Also don't really know how the book can stay called the SCAG if it includes a bunch of non-SC material, but whatever.
You have a wealth of material to mine in earlier editions.

Chult could use some 2e material.
 

eyeheartawk

Works 60% of the time, every time
Yes, if we define setting books to include "books with substantial Setting information" it does work out.

Serious question: what are you considering substantial setting information? You seriously consider Ghosts of Saltmarsh to have substantial setting information for Greyhawk?
 

Because undead are cool obstacles to treasure. Alternatively, Ras Nsi is plotting world domination in a ruined city, which the players slowly uncover, and maybe eventually his secret master...

NPC motivations are malleable.
You are ignoring the question of what will happen if they die.
Some undead are directly tied to Acecerak and the atropal.
His eventual master Acecerak?
 


Parmandur

Legend
Now it’s pointing out people are saying “if you wanna run an X style campaign by adventure Z and use the information in that” and the information being a few scant pages that really can’t be used that way.

OK, here's the thing: if someone wants to run a game in Waterdeep, Dragon Heist doesn't have "scant" pages of straight setting material, it has a ton of page count just for that. Same with Baldur's Gate in Descent into Avernus.

15 years ago, WotC would have charged $20-30 for a smaller amount of the same material, and now you can get that and more for less on Amazon. The current approach is more pro-consumer than the older framework. If spending $20-30 in Amazon is a burden to someone who wants to run a Waterdeep campaign, they have bigger problems than WotC product lineup.
 


Parmandur

Legend
Serious question: what are you considering substantial setting information? You seriously consider Ghosts of Saltmarsh to have substantial setting information for Greyhawk?

It has enough Setting material that TSR would have sold in a book by itself similar in actual cost to the whole GoS package. Have you read the book...?
 

Parmandur

Legend
You are ignoring the question of what will happen if they die.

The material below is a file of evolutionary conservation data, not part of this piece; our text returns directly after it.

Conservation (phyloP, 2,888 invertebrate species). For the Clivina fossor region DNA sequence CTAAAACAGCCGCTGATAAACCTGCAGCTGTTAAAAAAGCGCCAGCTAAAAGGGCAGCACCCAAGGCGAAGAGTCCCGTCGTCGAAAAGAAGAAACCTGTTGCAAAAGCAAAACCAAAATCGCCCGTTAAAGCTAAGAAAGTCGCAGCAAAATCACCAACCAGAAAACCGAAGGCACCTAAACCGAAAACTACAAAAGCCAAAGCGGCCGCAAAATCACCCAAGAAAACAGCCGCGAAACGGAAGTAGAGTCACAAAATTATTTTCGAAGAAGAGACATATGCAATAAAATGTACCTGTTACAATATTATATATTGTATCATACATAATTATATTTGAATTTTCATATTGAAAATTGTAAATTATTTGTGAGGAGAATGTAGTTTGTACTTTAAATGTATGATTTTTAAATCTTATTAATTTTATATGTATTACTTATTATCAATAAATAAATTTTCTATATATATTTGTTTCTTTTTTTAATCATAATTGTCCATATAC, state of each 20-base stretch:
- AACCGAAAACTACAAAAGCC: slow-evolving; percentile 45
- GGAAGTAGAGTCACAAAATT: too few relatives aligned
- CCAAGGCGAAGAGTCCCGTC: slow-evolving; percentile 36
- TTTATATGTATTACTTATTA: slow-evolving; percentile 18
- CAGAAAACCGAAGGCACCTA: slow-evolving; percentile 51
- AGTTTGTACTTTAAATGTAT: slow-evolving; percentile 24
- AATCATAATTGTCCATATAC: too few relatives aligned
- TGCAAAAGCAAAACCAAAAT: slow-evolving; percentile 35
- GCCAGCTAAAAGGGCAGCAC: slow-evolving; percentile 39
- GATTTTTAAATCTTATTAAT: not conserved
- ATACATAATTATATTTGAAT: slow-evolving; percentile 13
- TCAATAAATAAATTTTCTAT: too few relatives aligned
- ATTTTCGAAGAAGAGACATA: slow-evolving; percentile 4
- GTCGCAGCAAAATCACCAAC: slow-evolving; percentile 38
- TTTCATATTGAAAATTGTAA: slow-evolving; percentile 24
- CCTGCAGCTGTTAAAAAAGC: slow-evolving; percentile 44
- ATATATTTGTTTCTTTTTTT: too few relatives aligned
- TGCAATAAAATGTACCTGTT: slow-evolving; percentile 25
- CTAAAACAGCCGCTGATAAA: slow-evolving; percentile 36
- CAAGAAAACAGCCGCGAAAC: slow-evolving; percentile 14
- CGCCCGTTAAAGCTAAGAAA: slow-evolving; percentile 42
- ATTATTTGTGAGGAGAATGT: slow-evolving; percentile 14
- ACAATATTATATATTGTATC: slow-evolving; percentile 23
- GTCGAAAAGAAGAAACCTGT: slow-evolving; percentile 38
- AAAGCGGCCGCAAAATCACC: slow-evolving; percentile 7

Some undead are directly tied to Acecerak and the atropal.
His eventual master Acecerak?

The death rules are in the Core books.

Acecerack can be the final BBEG, if it comes to that. The connection to random undead can be a mystery the players solve, or don't solve.
 

I think I just made a pretty good case that the design of the book covers new and veteran players pretty well. I'm starting to think that your definition of 'mini-setting' might be a little different than mine or @Parmandur . The book meets my definition of that term just fine.
Which is fine. Your emphasis is more on the experienced DMs. Your coverage is skewed there. To claim the adventure books are mini-settings is still reaching. Especially as some of us do not feel it meets our definition.
 


Parmandur

Legend
Which is fine. Your emphasis is more on the experienced DMs. Your coverage is skewed there. To claim the adventure books are mini-settings is still reaching. Especially as some of us do not feel it meets our definition.

DMs who aren't comfortable with using ToA as a Setting book won't want a normal Setting book.
 

eyeheartawk

Works 60% of the time, every time
It has enough Setting material that TSR would have sold in a book by itself similar in actual cost to the whole GoS package. Have you read the book...?

I have, which is why I'm genuinely curious. I mean, even compared the original folio I wouldn't consider GoS to be full of substantive setting material for Greyhawk.

I mean, substantive to me = more than just one town and its immediate environs.
 

The death rules are in the Core books.
So you agree changing the Death Curse death effects to core rule book death effects is a substantial change.
So you agree that removing the Death Curse in that way is not "literally nothing much changes".

Acecerack can be the final BBEG, if it comes to that. The connection to random undead can be a mystery the players solve, or don't solve.
The ties to the Death Curse are still there.